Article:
Show data as an interactive table
Choose one of the datasets from the
Datasets dropdown. Files are loaded into Radiant through the Data > Manage tab.
There are several ways to select a subset of the data to view. The
Filter data box on the left (click the check-box) can be used with
< symbols. You can also combine subset commands, for example,
x > 3 & y == 2 would show only those rows for which the variable
x has values larger than 3 AND for which
y is equal to 2. Note that in R, and most other programming languages,
= is used to assign a value and
== to determine if values are equal to each other. In contrast,
!= is used to determine if two values are unequal. You can also use expressions that have an OR condition. For example, to select rows where
Salary is smaller than $100,000 OR larger than $20,000 use
Salary > 20000 | Salary < 100000.
| is the symbol for OR and
& is the symbol for AND
It is also possible to filter using dates. For example, to select rows with dates before June 1st, 2014 enter
date < "2014-6-1" into the filter box and press return.
You can also use string matching to select rows. For example, type
grepl('ood', cut) to select rows with
Very good cut. This search is case sensitive by default. For case insensitive search use
grepl("GOOD", cut, ignore.case = TRUE). Type your statement in the
Filter box and press return to see the result on screen or an error below the box if the expression is invalid.
It is important to note that these filters are persistent and will be applied to any analysis conducted through in Radiant. To deactivate a filter un-check the
Filter data check-box. To remove a filter simply delete it.
||less than or equal to||
||greater than or equal to||
||exactly equal to||
||not equal to||
||x OR y||
||x AND y||
||x is one of y||
Filters can also be used with R-code to quickly view a sample from the selected dataset. For example,
runif(n()) > .9 could be used to sample approximately 10% of the rows in the data and
1:n() < 101 would select only the first 100 rows in the data.
By default all columns in the data are shown. Click on any variable to focus on it alone. To select several variables use the SHIFT and ARROW keys on your keyboard. On a mac the CMD key can also be used to select multiple variables. The same effect is achieved on windows using the CTRL key. To select all variable use CTRL-A (or CMD-A on mac).
By default only 10 rows of data are shown at a time. You can change this setting through the
Show ... entries dropdown. Press the
Previous buttons at the bottom-right of the screen to page through the data.
Click on a column header in the table to sort the data. Clicking again will toggle between sorting in ascending and descending order. To sort on multiple columns at once press shift and then click on the 2nd, 3rd, etc. column to sort by.
For variables that have a limited number of different values (i.e., a factor) you can select the levels to keep from the column filter below the variable name. For example, to filter on rows with ideal cut click in the box below the
cut column header and select
Ideal from the dropdown menu shown. You can also type a string into these column filters and then press return. Note that matching is case-insensitive. In fact, typing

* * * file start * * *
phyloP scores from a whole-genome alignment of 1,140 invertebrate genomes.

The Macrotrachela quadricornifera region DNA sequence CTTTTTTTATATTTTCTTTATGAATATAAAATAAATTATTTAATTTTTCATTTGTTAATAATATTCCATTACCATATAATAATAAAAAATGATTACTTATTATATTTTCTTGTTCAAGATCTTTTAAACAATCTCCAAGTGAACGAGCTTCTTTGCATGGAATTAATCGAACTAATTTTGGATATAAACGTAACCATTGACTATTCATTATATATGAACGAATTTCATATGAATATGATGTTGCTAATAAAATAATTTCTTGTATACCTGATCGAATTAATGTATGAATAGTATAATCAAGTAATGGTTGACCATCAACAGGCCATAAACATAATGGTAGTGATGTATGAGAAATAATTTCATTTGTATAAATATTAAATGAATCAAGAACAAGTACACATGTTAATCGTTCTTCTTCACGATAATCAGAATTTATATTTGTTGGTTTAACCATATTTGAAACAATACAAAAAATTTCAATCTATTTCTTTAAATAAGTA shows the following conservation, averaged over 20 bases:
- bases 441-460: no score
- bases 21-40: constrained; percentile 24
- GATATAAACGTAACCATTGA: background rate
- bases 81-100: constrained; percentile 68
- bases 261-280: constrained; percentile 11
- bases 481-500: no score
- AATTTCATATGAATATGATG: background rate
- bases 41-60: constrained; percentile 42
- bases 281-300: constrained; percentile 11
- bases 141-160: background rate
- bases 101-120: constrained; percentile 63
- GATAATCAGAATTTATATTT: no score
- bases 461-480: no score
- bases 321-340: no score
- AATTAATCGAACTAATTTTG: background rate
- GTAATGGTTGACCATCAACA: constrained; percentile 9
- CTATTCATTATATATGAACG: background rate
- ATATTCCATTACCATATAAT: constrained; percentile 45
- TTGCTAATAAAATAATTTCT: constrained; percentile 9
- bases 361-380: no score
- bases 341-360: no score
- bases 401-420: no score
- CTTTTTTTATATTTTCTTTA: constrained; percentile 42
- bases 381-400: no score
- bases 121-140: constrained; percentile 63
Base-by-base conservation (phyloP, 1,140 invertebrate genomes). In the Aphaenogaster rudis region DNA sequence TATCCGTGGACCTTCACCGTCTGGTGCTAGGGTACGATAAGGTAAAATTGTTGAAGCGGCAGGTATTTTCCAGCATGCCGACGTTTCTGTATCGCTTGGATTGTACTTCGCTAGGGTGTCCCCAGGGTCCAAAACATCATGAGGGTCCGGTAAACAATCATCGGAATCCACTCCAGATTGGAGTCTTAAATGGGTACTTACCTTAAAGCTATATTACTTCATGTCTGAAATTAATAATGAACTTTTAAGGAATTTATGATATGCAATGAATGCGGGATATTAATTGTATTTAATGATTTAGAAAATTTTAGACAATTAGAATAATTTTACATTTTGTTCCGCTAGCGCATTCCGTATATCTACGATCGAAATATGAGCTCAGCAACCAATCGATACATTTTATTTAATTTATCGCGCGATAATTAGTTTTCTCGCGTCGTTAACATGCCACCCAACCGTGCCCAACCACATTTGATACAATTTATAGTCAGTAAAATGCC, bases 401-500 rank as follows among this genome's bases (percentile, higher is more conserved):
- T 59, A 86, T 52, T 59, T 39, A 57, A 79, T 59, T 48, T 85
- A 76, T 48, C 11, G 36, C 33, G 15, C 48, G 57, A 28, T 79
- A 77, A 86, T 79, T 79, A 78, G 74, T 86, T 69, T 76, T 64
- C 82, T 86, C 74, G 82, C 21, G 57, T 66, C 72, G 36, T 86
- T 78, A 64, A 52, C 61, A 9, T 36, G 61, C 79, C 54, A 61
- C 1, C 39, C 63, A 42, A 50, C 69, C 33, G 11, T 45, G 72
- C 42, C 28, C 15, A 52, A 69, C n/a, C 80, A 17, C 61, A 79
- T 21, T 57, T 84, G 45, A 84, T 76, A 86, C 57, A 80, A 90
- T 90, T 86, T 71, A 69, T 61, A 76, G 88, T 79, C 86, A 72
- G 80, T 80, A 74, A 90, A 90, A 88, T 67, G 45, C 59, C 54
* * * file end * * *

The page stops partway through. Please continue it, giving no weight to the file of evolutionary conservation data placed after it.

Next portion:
eal would produce the same result because the search will match any part of a string. Similarly, you can type a string to select rows based on character variables (e.g., street names).
For numeric variables the column filter boxes have some special features that make them almost as powerful as the
Filter data box. For numeric and integer variables you can use
... to indicate a range. For example, to select
price values between $500 and $2000 type
500 ... 2000 and press return. The range is inclusive of the values typed. Furthermore, if we want to filter on
0.32 ... will show only diamonds with carat values larger than or equal to 0.32. Numeric variables also have a slider that you can use to define the range of values to keep.
If you want to get really fancy you can use the search box on the top right to search across all columns in the data using regular expressions. For example, to find all rows that have an entry in any column ending with the number 72 type
72$ (i.e., the
$ sign is used to indicate the end of an entry). For all rows with entries that start with 60 use
^60 (i.e., the
^ is used to indicate the first character in an entry). Regular expressions are incredibly powerful for search but this is a big topic area. To learn more about regular expressions see this tutorial.
It is important to note that column sorting, column filters, and search are not persistent. To store these settings for use in other parts of Radiant press the
Store button. You can store the data and settings under a different dataset name by changing the value in the text input to the left of the
Store button. This feature can also be used to select a subset of variables to keep. Just select the ones you want to keep and press the
Store button. For more control over the variables you want to keep or remove and to specify their order in the dataset use the Data > Transform tab.
To download the data in csv format click the icon on the top right of your screen.
Click the report () icon on the bottom left of your screen or press
ALT-enter on your keyboard to add the filter and sort commands used by Radiant to a (reproducible) report in Report > Rmd.
For an overview of related R-functions used by Radiant to view, search, and filter data see Data > View